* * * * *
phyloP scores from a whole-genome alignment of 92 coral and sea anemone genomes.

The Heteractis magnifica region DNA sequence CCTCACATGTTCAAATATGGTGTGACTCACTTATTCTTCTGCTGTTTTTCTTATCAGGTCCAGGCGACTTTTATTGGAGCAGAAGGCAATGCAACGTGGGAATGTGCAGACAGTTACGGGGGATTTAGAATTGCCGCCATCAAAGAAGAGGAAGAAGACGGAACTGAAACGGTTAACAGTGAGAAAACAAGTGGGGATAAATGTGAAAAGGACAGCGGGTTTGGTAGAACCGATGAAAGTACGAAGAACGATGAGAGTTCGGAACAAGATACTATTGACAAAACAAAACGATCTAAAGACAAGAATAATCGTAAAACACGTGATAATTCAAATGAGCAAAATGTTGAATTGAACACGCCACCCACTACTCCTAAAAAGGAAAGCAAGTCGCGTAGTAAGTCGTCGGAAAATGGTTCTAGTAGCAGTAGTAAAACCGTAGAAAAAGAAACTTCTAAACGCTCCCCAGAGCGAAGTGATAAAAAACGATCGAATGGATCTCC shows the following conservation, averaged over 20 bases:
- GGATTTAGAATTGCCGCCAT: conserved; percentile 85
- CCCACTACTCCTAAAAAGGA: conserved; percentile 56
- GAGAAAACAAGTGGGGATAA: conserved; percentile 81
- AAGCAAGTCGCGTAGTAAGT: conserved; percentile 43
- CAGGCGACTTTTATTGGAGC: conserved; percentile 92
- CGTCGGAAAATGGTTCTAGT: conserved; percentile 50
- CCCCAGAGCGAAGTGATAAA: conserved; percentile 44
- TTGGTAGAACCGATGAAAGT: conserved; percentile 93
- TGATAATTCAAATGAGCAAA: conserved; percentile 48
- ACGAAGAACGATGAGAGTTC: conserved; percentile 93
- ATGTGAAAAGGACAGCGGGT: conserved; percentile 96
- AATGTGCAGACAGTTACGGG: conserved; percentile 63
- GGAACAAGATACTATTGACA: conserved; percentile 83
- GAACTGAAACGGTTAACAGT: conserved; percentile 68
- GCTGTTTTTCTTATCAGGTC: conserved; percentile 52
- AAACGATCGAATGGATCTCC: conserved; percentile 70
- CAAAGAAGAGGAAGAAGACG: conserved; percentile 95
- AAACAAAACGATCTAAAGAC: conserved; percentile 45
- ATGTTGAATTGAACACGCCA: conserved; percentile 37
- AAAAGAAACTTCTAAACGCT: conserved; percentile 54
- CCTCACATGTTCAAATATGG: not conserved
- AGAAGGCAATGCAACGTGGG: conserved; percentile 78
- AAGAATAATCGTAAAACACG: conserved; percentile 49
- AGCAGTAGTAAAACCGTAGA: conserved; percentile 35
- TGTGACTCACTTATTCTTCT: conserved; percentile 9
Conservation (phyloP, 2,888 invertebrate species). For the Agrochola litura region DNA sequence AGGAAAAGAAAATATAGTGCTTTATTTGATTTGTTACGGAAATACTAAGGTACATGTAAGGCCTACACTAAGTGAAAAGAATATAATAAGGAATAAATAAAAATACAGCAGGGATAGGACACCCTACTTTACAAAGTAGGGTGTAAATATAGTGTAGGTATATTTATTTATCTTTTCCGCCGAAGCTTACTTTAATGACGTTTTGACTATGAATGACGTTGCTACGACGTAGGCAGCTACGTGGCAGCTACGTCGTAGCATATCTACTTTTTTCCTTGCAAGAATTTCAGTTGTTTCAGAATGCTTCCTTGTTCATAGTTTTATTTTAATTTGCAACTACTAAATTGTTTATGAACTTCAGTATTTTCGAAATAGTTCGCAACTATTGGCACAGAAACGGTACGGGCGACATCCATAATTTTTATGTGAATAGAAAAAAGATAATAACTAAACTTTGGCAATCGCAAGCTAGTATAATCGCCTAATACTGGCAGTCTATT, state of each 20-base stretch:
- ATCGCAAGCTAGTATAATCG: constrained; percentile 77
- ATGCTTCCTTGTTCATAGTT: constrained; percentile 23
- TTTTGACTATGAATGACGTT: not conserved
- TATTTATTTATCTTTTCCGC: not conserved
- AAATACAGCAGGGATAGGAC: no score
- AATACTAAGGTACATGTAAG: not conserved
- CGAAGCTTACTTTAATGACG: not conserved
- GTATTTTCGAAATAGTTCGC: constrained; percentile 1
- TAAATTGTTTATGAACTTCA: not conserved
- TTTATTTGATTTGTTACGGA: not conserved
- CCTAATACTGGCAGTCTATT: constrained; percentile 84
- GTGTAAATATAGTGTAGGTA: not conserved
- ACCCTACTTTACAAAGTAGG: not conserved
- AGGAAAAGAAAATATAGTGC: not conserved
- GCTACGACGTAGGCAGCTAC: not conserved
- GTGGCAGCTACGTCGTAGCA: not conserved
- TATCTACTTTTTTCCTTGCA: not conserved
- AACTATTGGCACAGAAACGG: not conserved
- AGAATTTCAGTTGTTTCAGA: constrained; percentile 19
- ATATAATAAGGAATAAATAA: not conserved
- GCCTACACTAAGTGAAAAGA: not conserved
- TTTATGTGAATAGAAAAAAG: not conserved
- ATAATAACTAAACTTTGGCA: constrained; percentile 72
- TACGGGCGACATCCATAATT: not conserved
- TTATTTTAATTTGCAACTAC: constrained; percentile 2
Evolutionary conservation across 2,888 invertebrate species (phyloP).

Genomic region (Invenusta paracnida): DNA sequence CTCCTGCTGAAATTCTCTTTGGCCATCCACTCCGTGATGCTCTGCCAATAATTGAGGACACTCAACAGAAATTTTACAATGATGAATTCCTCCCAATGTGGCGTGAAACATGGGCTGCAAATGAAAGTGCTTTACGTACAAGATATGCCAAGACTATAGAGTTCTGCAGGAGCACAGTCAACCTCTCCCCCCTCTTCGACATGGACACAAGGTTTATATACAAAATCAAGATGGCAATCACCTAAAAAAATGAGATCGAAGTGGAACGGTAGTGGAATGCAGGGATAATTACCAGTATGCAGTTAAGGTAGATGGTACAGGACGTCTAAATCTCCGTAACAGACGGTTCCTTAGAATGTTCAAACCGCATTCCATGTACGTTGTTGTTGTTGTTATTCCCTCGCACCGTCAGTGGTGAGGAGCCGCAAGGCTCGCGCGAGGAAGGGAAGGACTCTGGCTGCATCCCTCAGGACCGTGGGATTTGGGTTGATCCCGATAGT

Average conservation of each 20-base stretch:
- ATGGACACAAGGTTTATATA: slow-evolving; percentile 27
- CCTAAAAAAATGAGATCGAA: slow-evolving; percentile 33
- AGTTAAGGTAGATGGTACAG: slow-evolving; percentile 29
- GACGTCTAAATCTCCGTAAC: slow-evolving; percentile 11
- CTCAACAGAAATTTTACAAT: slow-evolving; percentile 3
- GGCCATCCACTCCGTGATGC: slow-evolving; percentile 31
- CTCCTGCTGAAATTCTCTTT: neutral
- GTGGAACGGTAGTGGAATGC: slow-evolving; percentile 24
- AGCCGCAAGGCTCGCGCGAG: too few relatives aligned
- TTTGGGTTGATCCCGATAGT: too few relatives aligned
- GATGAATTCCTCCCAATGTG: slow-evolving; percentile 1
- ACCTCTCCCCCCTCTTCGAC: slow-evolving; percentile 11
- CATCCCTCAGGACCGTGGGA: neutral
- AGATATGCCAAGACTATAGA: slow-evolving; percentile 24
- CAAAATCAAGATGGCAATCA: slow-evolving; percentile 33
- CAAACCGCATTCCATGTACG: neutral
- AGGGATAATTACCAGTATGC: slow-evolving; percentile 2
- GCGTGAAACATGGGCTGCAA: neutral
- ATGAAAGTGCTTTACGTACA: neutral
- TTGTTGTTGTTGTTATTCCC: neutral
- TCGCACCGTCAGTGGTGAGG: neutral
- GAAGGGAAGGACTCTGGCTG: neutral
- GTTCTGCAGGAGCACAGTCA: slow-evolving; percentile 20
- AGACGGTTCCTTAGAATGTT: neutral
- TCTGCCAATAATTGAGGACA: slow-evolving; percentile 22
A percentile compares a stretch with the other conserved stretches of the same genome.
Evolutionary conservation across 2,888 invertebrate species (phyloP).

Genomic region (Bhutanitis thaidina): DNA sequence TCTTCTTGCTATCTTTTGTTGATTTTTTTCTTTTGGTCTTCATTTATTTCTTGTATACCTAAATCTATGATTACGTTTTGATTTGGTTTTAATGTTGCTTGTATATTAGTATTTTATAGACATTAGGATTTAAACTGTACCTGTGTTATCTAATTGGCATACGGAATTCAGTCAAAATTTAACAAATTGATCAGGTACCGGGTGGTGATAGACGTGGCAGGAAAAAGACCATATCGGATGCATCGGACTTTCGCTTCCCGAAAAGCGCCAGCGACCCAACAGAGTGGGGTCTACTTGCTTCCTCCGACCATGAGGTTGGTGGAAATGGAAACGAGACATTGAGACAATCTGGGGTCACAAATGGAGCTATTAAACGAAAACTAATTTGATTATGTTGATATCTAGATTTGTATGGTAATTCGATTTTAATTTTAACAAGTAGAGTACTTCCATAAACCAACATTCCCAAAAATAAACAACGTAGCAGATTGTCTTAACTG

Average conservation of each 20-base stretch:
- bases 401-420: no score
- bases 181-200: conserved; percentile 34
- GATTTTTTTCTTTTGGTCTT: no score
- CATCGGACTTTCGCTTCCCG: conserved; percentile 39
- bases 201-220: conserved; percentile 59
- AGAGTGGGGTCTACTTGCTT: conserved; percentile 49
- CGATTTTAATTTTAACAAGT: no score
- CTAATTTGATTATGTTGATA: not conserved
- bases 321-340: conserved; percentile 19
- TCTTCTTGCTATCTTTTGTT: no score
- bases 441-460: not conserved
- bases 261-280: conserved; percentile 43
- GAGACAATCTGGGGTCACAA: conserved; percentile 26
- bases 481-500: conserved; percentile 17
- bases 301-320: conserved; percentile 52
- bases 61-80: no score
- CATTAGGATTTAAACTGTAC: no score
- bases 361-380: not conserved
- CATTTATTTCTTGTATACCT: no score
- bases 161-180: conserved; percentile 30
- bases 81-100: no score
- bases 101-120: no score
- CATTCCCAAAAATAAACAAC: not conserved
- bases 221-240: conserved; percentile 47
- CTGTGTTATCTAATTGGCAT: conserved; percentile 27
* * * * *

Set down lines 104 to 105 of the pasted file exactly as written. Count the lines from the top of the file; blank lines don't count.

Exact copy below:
- CATTTATTTCTTGTATACCT: no score
- bases 161-180: conserved; percentile 30